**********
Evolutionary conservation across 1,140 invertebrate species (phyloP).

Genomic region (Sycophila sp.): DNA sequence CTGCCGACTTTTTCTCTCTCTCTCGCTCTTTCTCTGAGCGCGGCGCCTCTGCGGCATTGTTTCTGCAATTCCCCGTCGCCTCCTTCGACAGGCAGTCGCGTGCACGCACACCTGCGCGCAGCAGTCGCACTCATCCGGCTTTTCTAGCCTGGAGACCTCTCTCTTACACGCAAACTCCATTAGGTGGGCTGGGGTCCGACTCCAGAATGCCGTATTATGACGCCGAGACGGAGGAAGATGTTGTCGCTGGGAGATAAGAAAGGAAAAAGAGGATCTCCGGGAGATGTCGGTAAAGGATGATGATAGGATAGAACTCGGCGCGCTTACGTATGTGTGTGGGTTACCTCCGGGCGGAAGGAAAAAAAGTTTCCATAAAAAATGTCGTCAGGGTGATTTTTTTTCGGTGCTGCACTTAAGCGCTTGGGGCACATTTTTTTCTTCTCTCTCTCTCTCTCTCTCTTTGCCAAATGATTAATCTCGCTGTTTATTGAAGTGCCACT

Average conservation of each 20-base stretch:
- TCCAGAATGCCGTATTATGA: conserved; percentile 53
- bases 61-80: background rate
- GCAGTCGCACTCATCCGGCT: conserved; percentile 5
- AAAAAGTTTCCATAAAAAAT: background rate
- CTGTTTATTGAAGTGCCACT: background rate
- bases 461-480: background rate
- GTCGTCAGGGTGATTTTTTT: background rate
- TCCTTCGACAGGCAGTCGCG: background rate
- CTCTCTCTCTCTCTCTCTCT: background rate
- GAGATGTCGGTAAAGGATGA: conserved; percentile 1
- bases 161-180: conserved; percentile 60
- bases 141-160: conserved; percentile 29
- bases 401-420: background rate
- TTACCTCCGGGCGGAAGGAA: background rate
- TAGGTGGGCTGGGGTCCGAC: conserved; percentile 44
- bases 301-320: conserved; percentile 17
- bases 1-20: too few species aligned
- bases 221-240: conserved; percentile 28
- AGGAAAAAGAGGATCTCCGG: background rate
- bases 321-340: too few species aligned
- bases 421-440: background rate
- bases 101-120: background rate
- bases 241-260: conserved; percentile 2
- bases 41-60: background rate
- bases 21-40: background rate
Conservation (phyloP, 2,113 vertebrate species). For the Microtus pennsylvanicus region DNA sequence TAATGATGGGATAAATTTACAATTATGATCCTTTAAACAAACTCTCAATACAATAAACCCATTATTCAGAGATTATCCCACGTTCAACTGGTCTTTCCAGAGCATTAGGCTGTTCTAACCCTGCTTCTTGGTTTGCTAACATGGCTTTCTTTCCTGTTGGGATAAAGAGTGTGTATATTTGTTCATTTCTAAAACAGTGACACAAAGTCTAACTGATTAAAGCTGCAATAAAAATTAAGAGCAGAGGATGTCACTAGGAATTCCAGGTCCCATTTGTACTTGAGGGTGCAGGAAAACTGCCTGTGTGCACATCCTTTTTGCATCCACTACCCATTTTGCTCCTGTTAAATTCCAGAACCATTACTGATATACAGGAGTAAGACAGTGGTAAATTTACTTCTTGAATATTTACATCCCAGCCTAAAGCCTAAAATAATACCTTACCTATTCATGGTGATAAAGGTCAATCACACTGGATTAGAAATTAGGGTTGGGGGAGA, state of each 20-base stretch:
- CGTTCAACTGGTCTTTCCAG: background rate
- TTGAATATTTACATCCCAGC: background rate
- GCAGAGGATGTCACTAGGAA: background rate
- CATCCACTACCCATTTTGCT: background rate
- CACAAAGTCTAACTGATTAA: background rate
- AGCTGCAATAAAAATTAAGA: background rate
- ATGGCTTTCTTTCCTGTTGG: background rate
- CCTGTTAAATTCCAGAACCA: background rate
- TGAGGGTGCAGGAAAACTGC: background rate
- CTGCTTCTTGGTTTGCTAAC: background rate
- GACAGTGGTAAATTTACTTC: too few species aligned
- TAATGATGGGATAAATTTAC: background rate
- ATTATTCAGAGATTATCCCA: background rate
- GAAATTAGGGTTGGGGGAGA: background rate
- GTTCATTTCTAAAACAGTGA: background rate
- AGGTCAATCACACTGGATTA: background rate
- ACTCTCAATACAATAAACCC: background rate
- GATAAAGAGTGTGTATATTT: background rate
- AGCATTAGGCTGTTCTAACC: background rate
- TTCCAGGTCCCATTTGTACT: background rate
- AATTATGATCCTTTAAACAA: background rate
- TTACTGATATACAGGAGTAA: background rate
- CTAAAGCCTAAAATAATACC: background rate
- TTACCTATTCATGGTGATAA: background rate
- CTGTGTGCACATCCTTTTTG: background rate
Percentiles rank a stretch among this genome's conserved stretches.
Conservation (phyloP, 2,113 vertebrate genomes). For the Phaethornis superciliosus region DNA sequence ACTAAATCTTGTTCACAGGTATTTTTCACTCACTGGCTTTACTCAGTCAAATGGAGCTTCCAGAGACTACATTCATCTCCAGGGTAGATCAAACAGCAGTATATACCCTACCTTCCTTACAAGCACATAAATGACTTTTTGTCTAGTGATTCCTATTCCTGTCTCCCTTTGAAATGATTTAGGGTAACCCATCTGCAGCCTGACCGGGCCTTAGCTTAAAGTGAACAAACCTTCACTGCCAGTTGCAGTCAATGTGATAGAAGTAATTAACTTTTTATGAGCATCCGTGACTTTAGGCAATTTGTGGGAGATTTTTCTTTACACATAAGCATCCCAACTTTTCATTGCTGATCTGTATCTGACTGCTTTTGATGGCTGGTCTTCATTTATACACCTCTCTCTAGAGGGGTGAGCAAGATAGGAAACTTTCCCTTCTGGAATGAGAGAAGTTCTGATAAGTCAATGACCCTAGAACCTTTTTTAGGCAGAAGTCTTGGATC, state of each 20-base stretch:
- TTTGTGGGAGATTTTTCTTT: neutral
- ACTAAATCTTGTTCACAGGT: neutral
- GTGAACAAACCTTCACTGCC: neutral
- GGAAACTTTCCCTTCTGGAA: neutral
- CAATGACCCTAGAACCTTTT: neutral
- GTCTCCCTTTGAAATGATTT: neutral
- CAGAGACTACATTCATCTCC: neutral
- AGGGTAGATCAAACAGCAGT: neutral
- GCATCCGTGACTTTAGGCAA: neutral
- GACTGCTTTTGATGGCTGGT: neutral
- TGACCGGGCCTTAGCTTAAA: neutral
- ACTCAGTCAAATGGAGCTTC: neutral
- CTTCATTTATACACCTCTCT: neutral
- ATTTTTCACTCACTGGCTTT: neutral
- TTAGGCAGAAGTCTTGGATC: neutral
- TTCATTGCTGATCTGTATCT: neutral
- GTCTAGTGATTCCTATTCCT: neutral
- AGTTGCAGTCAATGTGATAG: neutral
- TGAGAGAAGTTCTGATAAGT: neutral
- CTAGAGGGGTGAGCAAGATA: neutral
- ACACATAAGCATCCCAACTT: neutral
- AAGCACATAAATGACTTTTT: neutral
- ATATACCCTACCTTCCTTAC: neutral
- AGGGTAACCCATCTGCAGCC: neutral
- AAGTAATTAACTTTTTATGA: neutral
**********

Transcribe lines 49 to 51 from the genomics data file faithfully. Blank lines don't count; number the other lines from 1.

- TTCCAGGTCCCATTTGTACT: background rate
- AATTATGATCCTTTAAACAA: background rate
- TTACTGATATACAGGAGTAA: background rate